It is, without a doubt, that certain soil nutrient levels are analyzed and prioritized above others. This is with good reason, but what are the other soil test packages for, and when should they be utilized?
At A&L Great Lakes Laboratories, we offer an extensive variety of soil test packages. Our most common being the S1 package, which includes Soil Organic Matter, Phosphorus, Potassium, Calcium, Magnesium, pH, Buffer pH, CEC and Base Saturation of Cations. This soil test data is the foundation for most applications or amendments. These key nutritional values must be met before exploring the micronutrient packages offered. A prime example would be soil pH. Ensuring the soil pH is correct is the most economically sound decision as it impacts the availability of all nutrients in the soil.
Available Micronutrient Packages
Once the basic soil test levels included in the S1 package are sufficient, the micronutrient list can be perfected. Unfortunately, most micronutrient deficiencies are determined in-season. At this point, it can be too late, or yield loss has already begun. Such as, when corn is in the younger stages. It will show interveinal chlorosis, or yellow striped leaves when experiencing sulfur deficiency. Assuming soil moisture and temperature are not the culprits of poor nutrient uptake, a preseason soil sample and application could have prevented this.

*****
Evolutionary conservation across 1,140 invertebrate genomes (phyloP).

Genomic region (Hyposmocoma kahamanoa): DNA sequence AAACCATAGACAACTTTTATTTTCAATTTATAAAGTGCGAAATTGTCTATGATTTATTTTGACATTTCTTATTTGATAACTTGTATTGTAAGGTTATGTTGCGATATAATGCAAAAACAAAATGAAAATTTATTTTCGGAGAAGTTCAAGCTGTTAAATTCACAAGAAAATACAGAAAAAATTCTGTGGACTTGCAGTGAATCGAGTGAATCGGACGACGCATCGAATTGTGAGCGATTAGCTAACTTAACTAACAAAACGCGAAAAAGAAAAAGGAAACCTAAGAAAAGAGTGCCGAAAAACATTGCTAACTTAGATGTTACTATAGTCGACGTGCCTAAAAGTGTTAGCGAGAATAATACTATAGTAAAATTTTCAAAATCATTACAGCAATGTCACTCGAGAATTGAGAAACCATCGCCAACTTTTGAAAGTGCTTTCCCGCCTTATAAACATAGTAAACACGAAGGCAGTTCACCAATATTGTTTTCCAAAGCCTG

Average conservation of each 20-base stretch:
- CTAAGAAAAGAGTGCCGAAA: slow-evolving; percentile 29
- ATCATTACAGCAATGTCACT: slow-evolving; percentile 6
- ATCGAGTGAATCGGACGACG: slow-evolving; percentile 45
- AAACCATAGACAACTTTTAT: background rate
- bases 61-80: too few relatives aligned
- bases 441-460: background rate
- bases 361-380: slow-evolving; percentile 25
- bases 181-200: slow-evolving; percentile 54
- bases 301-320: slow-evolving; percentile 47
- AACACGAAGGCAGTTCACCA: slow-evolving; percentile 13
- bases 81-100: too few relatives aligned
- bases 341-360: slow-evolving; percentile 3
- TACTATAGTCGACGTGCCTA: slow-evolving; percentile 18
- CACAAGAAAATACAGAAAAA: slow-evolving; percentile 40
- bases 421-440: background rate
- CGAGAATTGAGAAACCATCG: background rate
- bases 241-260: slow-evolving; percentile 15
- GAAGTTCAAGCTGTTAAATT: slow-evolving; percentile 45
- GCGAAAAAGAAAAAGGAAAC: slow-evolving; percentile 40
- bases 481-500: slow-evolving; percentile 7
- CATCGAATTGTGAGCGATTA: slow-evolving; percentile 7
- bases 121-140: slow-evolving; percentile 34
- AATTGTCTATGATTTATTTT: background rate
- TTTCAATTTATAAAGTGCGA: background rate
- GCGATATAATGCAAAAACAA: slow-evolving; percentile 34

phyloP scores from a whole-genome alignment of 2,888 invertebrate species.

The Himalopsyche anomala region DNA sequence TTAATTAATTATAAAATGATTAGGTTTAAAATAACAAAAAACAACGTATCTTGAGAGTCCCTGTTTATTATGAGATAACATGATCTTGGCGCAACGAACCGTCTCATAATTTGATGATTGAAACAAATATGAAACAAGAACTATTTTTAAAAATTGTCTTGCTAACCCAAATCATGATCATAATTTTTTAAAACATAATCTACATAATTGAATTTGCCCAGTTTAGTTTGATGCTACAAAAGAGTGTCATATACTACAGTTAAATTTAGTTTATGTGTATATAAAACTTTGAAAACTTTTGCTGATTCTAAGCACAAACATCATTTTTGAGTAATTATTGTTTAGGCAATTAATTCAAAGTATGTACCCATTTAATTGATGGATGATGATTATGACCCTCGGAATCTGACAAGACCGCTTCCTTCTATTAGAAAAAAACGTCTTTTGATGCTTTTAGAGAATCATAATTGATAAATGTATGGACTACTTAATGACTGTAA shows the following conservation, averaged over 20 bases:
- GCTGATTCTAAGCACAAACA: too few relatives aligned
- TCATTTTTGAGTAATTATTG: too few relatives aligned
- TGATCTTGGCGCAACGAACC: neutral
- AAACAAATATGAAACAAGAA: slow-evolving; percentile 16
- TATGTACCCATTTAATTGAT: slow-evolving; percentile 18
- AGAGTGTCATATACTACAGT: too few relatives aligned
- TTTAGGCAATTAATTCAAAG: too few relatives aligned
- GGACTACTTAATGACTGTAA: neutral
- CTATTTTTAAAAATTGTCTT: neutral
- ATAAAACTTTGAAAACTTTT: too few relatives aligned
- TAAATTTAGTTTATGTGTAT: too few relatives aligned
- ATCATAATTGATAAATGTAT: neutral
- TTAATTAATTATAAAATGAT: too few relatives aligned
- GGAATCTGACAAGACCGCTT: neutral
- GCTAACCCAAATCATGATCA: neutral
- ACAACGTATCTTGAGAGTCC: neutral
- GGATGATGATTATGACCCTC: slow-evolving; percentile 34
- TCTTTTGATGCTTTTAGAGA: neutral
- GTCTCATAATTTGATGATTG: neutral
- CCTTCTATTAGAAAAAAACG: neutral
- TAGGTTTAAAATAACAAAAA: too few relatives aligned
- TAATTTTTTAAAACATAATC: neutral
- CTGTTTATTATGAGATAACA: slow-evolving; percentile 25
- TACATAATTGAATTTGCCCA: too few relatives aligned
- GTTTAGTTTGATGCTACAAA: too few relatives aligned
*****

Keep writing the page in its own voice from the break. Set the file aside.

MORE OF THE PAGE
The best practice is to stay ahead of low, or deficient, levels of any micronutrient. This requires a micronutrient package to be added to the submittal form. S3 and S6 are the most utilized packages in addition to the S1. When selecting an additional package, it is not always necessary to add to every sample. Sometimes it is more economical to put the micronutrient package on a composite, or every other sample. This is practiced with large data pools over small collection areas. For more information on soil test packages, please visit: https://algreatlakes.com/pages/soil-analysis. For help determining the right micronutrient strategy for you, please reach out to your regional ALGL agronomist.